Tag Archives: Honor

Game of Thrones – “Baelor”

“Baelor”

June 12th, 2011

“I learned how to die a long time ago.”

It has been a bit of an adventure tiptoeing around the events of “Baelor” over the past eight weeks.

It’s been a bit of a game, honestly – from the moment the show was announced, people who had read the books were well aware that this episode was going to come as a shock to many viewers. This was the moment when the show was going to be fully transformed from a story about action to a story about consequences, and the point at which the series would serve notice to new viewers that this is truly a no holds barred narrative.

On some level, I don’t know if I have anything significant to add to this discussion: as someone who read the books, I knew every beat this episode was going to play out, and can really only speak to execution as opposed to conception. The real interest for me is in how those without knowledge of the books respond to this particular development, and how it alters their conception of the series. While I don’t want to speak for them, I am willing to say that “Baelor” was very elegant in its formation, rightly framing the episode as a sort of memorial to that which we lose at episode’s end.

And now, if you’ll excuse me, I’ll save my other thoughts for after the break so that I can finally talk about this without fear of spoiling anyone.

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15 Minutes in Westeros: Previewing HBO’s Game of Thrones

15 Minutes in Westeros: Previewing HBO’s Game of Thrones

January 12th, 2011

There were two things which struck me as particularly strange while watching the fifteen minutes of footage from Game of Thrones which HBO has made available to critics (and which debuted at the TCA Press Tour last week).

The first was that it seems almost unfair that I’m seeing this footage while the majority of the show’s fans must deal with only detailed rundowns. I understand why it isn’t being made publicly available (it is unfinished, with temporary music and effects), but even as someone familiar with the books I know that there is a much larger audience out there who are much more anxious about this footage. Accordingly, I take on a sort of additional responsibility, knowing that the audience for my impressions (which are, of course, provisional based on the temporary nature of the footage) has an insatiable desire for information makes watching it a unique experience.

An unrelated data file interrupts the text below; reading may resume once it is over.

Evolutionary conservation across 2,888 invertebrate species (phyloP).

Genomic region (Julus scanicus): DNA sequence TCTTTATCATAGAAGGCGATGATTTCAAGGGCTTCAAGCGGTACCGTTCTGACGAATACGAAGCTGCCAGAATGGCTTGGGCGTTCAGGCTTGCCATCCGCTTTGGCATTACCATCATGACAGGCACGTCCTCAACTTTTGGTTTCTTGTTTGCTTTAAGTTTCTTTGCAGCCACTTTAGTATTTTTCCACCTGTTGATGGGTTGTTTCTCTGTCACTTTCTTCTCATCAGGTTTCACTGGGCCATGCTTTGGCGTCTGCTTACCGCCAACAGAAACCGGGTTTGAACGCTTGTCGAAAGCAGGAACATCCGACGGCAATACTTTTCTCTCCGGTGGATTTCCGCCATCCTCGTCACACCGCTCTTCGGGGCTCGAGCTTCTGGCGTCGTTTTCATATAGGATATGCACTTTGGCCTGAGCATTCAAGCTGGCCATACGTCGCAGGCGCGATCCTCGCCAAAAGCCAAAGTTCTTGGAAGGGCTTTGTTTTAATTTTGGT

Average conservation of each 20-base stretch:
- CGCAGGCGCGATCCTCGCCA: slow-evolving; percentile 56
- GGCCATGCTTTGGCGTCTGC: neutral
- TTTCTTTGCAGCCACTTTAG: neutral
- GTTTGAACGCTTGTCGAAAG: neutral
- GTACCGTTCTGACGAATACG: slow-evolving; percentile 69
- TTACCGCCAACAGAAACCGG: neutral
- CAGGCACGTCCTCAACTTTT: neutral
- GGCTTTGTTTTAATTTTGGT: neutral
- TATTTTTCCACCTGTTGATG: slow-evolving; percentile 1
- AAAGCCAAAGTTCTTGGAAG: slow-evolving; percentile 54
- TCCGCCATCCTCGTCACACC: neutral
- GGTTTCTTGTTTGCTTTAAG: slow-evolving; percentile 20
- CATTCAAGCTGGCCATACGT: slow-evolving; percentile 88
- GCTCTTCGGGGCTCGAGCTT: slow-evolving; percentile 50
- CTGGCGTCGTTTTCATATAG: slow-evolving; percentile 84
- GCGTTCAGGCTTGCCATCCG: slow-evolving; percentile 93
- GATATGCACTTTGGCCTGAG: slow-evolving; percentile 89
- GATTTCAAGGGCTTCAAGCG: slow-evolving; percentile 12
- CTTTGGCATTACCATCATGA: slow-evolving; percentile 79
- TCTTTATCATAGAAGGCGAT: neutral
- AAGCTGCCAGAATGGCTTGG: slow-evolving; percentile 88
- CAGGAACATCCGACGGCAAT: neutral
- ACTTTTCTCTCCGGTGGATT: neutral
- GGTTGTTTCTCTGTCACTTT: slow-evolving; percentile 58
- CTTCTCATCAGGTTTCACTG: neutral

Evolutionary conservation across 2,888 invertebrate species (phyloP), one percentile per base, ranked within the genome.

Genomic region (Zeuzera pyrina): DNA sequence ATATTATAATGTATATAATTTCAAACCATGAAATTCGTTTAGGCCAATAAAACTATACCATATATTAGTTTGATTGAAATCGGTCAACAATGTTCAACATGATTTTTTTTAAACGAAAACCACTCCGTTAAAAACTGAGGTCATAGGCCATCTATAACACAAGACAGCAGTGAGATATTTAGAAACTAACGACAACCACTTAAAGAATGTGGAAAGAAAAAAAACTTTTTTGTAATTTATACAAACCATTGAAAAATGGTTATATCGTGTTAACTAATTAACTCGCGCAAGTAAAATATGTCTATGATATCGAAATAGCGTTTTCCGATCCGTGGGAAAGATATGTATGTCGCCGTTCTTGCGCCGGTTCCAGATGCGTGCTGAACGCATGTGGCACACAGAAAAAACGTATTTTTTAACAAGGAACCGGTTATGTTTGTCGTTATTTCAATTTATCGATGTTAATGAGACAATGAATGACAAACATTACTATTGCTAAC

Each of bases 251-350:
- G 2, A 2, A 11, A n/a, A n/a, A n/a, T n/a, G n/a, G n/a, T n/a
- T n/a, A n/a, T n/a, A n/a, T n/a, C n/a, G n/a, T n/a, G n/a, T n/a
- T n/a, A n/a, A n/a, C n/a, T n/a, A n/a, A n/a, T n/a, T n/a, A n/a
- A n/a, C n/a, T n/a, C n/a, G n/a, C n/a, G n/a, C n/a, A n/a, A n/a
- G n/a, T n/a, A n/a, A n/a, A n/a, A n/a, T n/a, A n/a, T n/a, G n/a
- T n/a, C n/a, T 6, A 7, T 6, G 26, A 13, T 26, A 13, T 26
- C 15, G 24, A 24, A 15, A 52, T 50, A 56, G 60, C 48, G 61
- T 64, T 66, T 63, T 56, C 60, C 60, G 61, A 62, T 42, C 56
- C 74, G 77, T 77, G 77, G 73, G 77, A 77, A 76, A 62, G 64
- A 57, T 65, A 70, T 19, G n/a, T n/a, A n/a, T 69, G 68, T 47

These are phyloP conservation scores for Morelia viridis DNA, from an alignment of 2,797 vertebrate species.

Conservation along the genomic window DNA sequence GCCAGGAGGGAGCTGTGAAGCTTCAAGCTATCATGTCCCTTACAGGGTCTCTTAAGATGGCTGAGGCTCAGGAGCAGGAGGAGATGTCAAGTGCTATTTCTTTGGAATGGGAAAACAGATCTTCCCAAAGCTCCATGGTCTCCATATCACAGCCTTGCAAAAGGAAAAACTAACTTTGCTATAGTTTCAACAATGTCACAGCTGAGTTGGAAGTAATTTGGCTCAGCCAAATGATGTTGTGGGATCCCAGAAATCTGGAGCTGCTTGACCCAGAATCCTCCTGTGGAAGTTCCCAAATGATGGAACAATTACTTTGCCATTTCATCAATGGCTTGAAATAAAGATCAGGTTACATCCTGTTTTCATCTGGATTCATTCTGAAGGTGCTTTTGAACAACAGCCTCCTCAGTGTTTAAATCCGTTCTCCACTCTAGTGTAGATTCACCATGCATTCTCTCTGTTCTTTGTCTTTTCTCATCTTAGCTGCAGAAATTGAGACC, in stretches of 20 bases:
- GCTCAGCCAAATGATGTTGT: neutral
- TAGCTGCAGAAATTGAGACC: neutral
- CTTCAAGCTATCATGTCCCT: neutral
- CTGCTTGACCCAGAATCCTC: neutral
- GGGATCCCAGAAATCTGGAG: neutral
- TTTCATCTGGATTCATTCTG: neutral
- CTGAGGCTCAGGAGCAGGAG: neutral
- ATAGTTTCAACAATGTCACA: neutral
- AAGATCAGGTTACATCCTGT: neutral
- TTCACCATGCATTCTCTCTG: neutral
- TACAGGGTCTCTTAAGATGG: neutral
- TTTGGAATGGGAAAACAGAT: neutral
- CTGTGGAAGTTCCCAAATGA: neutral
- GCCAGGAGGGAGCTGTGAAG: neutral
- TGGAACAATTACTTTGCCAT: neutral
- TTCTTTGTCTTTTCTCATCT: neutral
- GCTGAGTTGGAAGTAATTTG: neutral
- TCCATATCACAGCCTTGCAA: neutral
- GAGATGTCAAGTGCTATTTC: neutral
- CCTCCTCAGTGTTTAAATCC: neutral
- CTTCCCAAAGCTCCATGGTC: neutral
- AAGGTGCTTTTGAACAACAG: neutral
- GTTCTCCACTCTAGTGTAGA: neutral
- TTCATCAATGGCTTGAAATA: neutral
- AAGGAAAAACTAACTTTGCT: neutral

The other bit of strangeness is that it’s weird to see bits and pieces of a narrative, even when you know the rest of the story. Alan Sepinwall, who is going in without knowledge of the books by his choice, chose not to watch the footage simply because he didn’t want to see brief glimpses of a story that will, in the future, be a complete whole. And so while I might be in a position to fill in the gaps, knowing the meaning of each of these scenes and how they place within the larger narrative, there’s still the sense that we’re missing key pieces of the puzzle that would allow us to put to rest all of our curiosities surrounding the adaptation.

However, let’s not bury the lede here – it might seem weird to be sitting there watching this particular collection of scenes from Game of Thrones, but the more we see the less “weird” this adaptation seems. While the fandom has largely avoided snap judgments, resisting the urge to outright reject casting choices and waiting to see the final product, I still didn’t think that it would seem quite this natural. There are little hiccups here or there, but the world that’s been built is showing that a bit of faith, and plenty of talent and financial support, can go a long way in making a story work.

And, even in fragmented form, this story’s working.

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